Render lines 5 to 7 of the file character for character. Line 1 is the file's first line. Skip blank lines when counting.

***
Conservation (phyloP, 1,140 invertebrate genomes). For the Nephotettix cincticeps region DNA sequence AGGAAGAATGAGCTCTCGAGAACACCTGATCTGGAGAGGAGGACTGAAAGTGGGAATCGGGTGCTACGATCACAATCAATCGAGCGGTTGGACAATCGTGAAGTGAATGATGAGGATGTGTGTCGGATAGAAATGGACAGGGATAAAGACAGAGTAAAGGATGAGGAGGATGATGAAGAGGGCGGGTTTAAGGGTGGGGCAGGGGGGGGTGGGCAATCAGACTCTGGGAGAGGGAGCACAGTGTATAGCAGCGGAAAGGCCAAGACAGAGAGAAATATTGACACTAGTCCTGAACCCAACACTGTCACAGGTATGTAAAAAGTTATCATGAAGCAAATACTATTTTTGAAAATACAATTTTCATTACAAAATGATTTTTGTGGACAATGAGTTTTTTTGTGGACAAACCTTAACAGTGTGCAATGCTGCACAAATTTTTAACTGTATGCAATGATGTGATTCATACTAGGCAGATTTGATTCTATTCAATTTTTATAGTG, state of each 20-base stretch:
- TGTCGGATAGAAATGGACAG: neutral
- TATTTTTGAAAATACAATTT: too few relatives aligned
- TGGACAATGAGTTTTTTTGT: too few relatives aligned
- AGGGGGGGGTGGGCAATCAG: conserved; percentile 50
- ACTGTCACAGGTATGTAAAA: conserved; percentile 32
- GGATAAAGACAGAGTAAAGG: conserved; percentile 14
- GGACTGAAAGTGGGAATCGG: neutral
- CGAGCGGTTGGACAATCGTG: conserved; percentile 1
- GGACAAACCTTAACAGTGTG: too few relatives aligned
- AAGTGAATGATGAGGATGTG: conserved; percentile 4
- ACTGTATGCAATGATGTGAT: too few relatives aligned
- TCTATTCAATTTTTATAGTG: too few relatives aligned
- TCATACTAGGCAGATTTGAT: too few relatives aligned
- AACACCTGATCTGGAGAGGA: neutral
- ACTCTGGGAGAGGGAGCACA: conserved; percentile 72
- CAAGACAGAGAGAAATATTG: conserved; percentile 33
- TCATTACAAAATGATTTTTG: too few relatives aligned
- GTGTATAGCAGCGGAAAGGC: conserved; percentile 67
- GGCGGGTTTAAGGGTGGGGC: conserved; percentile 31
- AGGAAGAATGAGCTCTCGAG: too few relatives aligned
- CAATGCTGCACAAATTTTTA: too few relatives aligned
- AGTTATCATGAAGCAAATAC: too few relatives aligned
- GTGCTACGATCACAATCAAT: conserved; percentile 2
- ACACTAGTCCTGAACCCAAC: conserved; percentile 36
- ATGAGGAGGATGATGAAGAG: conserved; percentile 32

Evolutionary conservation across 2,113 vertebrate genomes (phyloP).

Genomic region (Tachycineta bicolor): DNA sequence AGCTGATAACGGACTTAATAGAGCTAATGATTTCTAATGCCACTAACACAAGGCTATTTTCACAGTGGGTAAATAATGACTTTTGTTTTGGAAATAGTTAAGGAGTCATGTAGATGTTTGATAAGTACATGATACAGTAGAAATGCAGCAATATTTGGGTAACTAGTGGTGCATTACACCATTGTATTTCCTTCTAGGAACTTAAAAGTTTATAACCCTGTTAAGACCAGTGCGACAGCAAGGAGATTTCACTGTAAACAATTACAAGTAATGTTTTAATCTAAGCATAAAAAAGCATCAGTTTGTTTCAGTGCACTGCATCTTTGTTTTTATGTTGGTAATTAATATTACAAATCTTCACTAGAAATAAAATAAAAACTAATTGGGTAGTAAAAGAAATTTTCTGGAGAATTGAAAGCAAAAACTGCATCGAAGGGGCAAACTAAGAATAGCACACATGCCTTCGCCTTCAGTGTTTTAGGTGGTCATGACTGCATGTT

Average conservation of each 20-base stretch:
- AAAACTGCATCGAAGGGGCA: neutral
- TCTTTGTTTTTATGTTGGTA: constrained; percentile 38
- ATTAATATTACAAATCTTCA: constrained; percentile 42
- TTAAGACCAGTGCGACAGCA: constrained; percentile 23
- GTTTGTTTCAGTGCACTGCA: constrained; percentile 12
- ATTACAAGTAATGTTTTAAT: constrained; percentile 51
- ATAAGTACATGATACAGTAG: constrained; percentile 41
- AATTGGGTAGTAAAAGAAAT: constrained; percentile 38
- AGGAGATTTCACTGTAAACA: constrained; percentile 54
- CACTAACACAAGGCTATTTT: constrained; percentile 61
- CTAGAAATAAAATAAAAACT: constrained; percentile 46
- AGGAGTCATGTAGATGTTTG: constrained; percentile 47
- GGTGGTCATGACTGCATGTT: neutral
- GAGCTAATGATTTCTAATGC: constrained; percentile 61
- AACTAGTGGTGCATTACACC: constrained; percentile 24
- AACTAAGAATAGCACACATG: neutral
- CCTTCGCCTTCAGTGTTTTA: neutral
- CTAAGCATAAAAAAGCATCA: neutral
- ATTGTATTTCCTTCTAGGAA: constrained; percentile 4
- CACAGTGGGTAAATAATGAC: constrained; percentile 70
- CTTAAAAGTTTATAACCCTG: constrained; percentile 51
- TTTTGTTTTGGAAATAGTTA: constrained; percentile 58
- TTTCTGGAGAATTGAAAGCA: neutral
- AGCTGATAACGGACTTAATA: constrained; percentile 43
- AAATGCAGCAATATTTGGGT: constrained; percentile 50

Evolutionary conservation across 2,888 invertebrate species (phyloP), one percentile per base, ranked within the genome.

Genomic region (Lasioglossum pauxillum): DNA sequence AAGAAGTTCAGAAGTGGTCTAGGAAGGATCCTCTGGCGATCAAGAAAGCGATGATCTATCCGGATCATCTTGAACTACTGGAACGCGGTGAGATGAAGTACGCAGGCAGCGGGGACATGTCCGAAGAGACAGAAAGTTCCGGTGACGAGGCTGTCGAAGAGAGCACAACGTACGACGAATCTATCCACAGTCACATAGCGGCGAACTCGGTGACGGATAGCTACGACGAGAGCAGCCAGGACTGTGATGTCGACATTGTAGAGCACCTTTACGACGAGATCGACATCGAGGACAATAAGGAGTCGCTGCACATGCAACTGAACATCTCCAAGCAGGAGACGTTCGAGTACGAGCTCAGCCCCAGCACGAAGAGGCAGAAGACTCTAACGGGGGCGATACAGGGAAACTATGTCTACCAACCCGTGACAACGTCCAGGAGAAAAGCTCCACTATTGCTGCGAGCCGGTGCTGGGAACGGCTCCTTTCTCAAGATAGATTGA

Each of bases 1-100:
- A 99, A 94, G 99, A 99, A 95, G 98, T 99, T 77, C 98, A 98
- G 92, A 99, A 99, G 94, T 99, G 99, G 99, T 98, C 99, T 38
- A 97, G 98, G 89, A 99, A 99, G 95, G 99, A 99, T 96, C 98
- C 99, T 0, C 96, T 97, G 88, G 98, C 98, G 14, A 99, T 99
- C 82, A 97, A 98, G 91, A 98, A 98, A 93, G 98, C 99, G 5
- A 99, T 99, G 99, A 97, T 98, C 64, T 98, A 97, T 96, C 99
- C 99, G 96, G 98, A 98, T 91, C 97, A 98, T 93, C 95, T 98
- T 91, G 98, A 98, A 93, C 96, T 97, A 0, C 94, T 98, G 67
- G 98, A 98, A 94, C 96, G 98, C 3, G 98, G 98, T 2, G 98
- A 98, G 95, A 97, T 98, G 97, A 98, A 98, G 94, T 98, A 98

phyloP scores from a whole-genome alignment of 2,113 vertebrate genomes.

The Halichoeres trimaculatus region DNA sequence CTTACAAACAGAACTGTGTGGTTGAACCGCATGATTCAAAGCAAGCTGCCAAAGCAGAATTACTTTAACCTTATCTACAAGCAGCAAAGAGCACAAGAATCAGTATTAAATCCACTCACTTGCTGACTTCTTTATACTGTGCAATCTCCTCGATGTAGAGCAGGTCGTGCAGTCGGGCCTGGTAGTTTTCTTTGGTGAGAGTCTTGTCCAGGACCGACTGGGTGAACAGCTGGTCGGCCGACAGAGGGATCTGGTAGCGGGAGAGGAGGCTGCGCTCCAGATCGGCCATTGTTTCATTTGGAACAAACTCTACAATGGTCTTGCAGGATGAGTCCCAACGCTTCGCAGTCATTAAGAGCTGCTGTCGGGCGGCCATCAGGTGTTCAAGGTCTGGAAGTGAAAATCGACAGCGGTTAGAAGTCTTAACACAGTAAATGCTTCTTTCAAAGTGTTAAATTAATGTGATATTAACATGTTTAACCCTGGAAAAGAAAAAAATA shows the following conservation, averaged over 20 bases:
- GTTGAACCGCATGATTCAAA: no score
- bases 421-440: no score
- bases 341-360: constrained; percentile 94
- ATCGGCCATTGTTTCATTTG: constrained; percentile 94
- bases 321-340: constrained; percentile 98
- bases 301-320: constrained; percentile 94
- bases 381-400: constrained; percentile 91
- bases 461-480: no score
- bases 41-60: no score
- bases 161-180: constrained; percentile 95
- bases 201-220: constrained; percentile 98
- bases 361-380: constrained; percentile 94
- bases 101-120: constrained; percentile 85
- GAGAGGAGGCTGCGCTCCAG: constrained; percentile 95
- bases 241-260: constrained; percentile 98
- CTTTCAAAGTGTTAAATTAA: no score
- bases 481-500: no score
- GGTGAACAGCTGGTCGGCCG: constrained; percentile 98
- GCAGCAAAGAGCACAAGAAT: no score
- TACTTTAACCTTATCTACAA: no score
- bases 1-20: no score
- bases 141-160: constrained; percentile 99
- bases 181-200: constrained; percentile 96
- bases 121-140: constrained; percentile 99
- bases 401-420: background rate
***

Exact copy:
- AGGGGGGGGTGGGCAATCAG: conserved; percentile 50
- ACTGTCACAGGTATGTAAAA: conserved; percentile 32
- GGATAAAGACAGAGTAAAGG: conserved; percentile 14